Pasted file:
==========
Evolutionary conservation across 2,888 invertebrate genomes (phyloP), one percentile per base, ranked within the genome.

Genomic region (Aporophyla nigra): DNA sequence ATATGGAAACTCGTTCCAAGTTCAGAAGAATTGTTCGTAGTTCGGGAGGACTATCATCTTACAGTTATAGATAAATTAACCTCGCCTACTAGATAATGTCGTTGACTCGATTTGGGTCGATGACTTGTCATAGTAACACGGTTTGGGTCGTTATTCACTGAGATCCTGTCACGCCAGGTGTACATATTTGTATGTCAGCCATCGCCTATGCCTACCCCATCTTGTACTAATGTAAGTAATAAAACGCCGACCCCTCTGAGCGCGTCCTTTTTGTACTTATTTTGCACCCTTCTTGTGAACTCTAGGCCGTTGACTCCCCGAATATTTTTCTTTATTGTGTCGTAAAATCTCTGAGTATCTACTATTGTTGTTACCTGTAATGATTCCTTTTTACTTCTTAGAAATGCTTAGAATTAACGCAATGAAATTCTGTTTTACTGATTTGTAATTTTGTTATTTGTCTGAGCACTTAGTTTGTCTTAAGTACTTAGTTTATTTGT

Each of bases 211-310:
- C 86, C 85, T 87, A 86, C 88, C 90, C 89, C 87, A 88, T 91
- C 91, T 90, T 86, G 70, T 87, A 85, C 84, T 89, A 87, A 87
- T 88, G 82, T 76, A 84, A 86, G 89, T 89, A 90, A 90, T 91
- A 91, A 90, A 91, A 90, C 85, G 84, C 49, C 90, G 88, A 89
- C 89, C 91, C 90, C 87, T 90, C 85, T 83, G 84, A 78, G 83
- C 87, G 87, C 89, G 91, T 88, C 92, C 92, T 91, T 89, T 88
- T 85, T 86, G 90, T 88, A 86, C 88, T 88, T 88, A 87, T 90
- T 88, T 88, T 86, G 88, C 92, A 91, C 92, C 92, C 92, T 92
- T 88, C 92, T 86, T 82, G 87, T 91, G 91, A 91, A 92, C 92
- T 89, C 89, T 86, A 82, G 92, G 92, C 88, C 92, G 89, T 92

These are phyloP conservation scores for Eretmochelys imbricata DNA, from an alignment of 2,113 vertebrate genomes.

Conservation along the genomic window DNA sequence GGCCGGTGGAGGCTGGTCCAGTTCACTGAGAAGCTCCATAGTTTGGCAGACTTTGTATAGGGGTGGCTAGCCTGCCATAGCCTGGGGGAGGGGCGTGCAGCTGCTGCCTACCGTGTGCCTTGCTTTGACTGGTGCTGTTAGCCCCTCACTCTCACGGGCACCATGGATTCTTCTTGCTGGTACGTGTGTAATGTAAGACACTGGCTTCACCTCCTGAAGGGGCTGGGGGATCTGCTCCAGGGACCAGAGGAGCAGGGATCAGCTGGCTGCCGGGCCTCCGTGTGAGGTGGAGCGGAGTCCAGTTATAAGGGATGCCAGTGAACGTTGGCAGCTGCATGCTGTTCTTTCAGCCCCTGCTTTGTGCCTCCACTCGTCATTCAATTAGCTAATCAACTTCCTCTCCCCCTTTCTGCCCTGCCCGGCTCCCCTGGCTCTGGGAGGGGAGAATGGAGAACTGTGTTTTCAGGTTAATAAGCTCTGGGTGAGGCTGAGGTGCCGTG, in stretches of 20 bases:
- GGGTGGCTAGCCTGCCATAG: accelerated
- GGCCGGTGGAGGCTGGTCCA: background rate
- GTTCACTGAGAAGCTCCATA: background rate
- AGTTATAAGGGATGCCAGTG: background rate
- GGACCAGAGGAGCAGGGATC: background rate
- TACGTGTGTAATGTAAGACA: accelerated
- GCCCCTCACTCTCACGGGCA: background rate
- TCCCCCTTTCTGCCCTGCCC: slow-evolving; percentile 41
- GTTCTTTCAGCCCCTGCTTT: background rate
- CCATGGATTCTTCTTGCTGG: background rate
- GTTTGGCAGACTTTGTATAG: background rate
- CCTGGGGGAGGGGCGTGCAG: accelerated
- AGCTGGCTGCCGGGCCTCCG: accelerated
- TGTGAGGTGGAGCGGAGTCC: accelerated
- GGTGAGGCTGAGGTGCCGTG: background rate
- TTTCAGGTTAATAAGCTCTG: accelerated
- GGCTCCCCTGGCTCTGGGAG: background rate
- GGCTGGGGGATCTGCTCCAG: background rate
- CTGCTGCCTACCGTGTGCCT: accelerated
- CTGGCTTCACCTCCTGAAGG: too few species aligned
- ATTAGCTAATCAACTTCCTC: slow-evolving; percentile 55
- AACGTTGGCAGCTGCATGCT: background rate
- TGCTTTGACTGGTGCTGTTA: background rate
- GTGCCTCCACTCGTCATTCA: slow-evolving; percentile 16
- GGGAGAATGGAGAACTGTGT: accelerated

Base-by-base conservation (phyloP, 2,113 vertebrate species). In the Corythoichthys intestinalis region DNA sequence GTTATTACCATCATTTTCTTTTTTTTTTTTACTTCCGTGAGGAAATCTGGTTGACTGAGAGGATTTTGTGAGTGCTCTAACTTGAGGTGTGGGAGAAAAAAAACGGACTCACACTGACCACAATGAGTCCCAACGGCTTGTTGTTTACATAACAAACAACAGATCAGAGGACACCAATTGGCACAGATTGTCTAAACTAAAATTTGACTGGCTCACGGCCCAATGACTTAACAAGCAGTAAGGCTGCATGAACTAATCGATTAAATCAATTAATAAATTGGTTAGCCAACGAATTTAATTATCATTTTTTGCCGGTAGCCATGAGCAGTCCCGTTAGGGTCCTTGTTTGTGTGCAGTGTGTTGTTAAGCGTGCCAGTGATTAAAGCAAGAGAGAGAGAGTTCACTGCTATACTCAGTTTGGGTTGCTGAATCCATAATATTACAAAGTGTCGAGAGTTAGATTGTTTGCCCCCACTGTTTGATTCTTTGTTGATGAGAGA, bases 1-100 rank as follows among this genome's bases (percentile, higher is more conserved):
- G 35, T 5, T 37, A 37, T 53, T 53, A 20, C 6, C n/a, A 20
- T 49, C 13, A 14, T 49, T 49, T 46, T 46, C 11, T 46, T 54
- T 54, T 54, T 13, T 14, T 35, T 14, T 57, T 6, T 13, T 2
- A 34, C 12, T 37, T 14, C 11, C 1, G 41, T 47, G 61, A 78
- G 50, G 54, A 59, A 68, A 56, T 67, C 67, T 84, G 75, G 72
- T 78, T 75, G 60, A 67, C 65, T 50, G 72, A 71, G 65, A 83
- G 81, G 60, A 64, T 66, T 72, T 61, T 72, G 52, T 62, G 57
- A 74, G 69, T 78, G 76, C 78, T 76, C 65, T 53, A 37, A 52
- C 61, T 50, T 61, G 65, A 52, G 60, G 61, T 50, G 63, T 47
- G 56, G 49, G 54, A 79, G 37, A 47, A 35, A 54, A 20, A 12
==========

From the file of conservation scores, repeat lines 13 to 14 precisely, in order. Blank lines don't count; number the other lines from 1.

- T 89, C 89, T 86, A 82, G 92, G 92, C 88, C 92, G 89, T 92

These are phyloP conservation scores for Eretmochelys imbricata DNA, from an alignment of 2,113 vertebrate genomes.